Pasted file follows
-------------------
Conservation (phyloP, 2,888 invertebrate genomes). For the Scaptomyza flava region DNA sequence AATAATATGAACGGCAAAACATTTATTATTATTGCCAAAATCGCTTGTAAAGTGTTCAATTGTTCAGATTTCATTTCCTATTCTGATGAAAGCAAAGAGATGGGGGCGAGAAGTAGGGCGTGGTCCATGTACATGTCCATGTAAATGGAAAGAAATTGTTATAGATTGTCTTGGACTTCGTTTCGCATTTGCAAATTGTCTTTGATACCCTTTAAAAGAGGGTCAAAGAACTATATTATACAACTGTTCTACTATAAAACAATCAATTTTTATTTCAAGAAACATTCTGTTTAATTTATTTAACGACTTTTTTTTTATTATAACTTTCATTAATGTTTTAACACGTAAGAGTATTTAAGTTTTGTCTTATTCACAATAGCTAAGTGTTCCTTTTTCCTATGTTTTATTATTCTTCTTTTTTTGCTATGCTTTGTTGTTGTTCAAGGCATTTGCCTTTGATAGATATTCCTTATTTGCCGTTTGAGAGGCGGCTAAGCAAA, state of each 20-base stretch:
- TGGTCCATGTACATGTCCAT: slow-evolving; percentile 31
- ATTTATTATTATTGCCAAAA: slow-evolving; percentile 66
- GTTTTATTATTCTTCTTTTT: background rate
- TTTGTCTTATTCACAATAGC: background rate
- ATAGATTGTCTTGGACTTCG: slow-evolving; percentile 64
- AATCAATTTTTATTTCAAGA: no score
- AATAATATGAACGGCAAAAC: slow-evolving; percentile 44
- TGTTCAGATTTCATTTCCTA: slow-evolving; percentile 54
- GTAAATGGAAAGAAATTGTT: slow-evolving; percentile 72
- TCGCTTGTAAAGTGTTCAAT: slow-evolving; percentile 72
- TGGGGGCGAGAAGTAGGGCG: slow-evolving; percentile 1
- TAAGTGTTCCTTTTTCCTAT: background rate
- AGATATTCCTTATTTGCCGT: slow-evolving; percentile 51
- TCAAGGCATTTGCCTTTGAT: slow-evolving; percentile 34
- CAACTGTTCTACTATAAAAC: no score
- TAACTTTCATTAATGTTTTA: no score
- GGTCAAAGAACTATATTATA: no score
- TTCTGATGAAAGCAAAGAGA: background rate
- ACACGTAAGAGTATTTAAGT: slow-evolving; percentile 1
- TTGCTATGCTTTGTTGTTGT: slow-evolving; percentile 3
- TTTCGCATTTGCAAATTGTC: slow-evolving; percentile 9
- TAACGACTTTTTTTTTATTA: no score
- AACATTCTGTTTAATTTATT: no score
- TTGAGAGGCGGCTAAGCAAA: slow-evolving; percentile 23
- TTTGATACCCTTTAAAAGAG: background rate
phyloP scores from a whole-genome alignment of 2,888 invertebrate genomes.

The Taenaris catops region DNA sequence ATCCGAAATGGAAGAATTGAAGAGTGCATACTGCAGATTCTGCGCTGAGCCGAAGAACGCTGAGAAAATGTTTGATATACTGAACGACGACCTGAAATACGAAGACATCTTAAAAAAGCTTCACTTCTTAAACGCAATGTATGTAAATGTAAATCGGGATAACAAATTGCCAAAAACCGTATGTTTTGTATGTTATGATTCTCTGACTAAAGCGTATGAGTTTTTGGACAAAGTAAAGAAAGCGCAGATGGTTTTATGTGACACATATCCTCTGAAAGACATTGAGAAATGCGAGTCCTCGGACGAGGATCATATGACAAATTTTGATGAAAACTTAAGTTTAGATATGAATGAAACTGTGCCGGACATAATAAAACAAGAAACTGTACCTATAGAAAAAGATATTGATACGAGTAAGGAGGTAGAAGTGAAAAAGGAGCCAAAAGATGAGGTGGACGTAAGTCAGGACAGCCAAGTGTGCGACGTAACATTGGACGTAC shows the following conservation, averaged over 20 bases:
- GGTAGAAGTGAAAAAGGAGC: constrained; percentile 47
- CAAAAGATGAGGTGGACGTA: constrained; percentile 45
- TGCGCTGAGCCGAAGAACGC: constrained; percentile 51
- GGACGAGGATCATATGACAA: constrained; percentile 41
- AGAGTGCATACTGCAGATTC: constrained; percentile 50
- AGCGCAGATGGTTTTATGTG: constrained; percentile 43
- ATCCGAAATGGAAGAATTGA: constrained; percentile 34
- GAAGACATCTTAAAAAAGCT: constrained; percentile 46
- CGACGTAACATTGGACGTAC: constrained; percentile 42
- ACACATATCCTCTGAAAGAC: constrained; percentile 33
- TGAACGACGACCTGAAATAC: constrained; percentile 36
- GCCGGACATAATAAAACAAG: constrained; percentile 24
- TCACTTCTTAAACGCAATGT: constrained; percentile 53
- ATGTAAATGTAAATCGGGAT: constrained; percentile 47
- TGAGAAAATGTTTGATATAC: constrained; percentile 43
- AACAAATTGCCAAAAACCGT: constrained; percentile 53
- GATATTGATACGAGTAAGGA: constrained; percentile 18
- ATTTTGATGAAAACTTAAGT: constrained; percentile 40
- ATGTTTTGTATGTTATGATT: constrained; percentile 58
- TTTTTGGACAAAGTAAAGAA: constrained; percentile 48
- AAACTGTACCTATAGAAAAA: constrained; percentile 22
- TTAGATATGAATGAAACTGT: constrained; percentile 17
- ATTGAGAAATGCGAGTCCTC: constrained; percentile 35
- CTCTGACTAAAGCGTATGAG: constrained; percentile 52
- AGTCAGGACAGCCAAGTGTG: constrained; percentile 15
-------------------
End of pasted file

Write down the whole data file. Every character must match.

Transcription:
Conservation (phyloP, 2,888 invertebrate genomes). For the Scaptomyza flava region DNA sequence AATAATATGAACGGCAAAACATTTATTATTATTGCCAAAATCGCTTGTAAAGTGTTCAATTGTTCAGATTTCATTTCCTATTCTGATGAAAGCAAAGAGATGGGGGCGAGAAGTAGGGCGTGGTCCATGTACATGTCCATGTAAATGGAAAGAAATTGTTATAGATTGTCTTGGACTTCGTTTCGCATTTGCAAATTGTCTTTGATACCCTTTAAAAGAGGGTCAAAGAACTATATTATACAACTGTTCTACTATAAAACAATCAATTTTTATTTCAAGAAACATTCTGTTTAATTTATTTAACGACTTTTTTTTTATTATAACTTTCATTAATGTTTTAACACGTAAGAGTATTTAAGTTTTGTCTTATTCACAATAGCTAAGTGTTCCTTTTTCCTATGTTTTATTATTCTTCTTTTTTTGCTATGCTTTGTTGTTGTTCAAGGCATTTGCCTTTGATAGATATTCCTTATTTGCCGTTTGAGAGGCGGCTAAGCAAA, state of each 20-base stretch:
- TGGTCCATGTACATGTCCAT: slow-evolving; percentile 31
- ATTTATTATTATTGCCAAAA: slow-evolving; percentile 66
- GTTTTATTATTCTTCTTTTT: background rate
- TTTGTCTTATTCACAATAGC: background rate
- ATAGATTGTCTTGGACTTCG: slow-evolving; percentile 64
- AATCAATTTTTATTTCAAGA: no score
- AATAATATGAACGGCAAAAC: slow-evolving; percentile 44
- TGTTCAGATTTCATTTCCTA: slow-evolving; percentile 54
- GTAAATGGAAAGAAATTGTT: slow-evolving; percentile 72
- TCGCTTGTAAAGTGTTCAAT: slow-evolving; percentile 72
- TGGGGGCGAGAAGTAGGGCG: slow-evolving; percentile 1
- TAAGTGTTCCTTTTTCCTAT: background rate
- AGATATTCCTTATTTGCCGT: slow-evolving; percentile 51
- TCAAGGCATTTGCCTTTGAT: slow-evolving; percentile 34
- CAACTGTTCTACTATAAAAC: no score
- TAACTTTCATTAATGTTTTA: no score
- GGTCAAAGAACTATATTATA: no score
- TTCTGATGAAAGCAAAGAGA: background rate
- ACACGTAAGAGTATTTAAGT: slow-evolving; percentile 1
- TTGCTATGCTTTGTTGTTGT: slow-evolving; percentile 3
- TTTCGCATTTGCAAATTGTC: slow-evolving; percentile 9
- TAACGACTTTTTTTTTATTA: no score
- AACATTCTGTTTAATTTATT: no score
- TTGAGAGGCGGCTAAGCAAA: slow-evolving; percentile 23
- TTTGATACCCTTTAAAAGAG: background rate
phyloP scores from a whole-genome alignment of 2,888 invertebrate genomes.

The Taenaris catops region DNA sequence ATCCGAAATGGAAGAATTGAAGAGTGCATACTGCAGATTCTGCGCTGAGCCGAAGAACGCTGAGAAAATGTTTGATATACTGAACGACGACCTGAAATACGAAGACATCTTAAAAAAGCTTCACTTCTTAAACGCAATGTATGTAAATGTAAATCGGGATAACAAATTGCCAAAAACCGTATGTTTTGTATGTTATGATTCTCTGACTAAAGCGTATGAGTTTTTGGACAAAGTAAAGAAAGCGCAGATGGTTTTATGTGACACATATCCTCTGAAAGACATTGAGAAATGCGAGTCCTCGGACGAGGATCATATGACAAATTTTGATGAAAACTTAAGTTTAGATATGAATGAAACTGTGCCGGACATAATAAAACAAGAAACTGTACCTATAGAAAAAGATATTGATACGAGTAAGGAGGTAGAAGTGAAAAAGGAGCCAAAAGATGAGGTGGACGTAAGTCAGGACAGCCAAGTGTGCGACGTAACATTGGACGTAC shows the following conservation, averaged over 20 bases:
- GGTAGAAGTGAAAAAGGAGC: constrained; percentile 47
- CAAAAGATGAGGTGGACGTA: constrained; percentile 45
- TGCGCTGAGCCGAAGAACGC: constrained; percentile 51
- GGACGAGGATCATATGACAA: constrained; percentile 41
- AGAGTGCATACTGCAGATTC: constrained; percentile 50
- AGCGCAGATGGTTTTATGTG: constrained; percentile 43
- ATCCGAAATGGAAGAATTGA: constrained; percentile 34
- GAAGACATCTTAAAAAAGCT: constrained; percentile 46
- CGACGTAACATTGGACGTAC: constrained; percentile 42
- ACACATATCCTCTGAAAGAC: constrained; percentile 33
- TGAACGACGACCTGAAATAC: constrained; percentile 36
- GCCGGACATAATAAAACAAG: constrained; percentile 24
- TCACTTCTTAAACGCAATGT: constrained; percentile 53
- ATGTAAATGTAAATCGGGAT: constrained; percentile 47
- TGAGAAAATGTTTGATATAC: constrained; percentile 43
- AACAAATTGCCAAAAACCGT: constrained; percentile 53
- GATATTGATACGAGTAAGGA: constrained; percentile 18
- ATTTTGATGAAAACTTAAGT: constrained; percentile 40
- ATGTTTTGTATGTTATGATT: constrained; percentile 58
- TTTTTGGACAAAGTAAAGAA: constrained; percentile 48
- AAACTGTACCTATAGAAAAA: constrained; percentile 22
- TTAGATATGAATGAAACTGT: constrained; percentile 17
- ATTGAGAAATGCGAGTCCTC: constrained; percentile 35
- CTCTGACTAAAGCGTATGAG: constrained; percentile 52
- AGTCAGGACAGCCAAGTGTG: constrained; percentile 15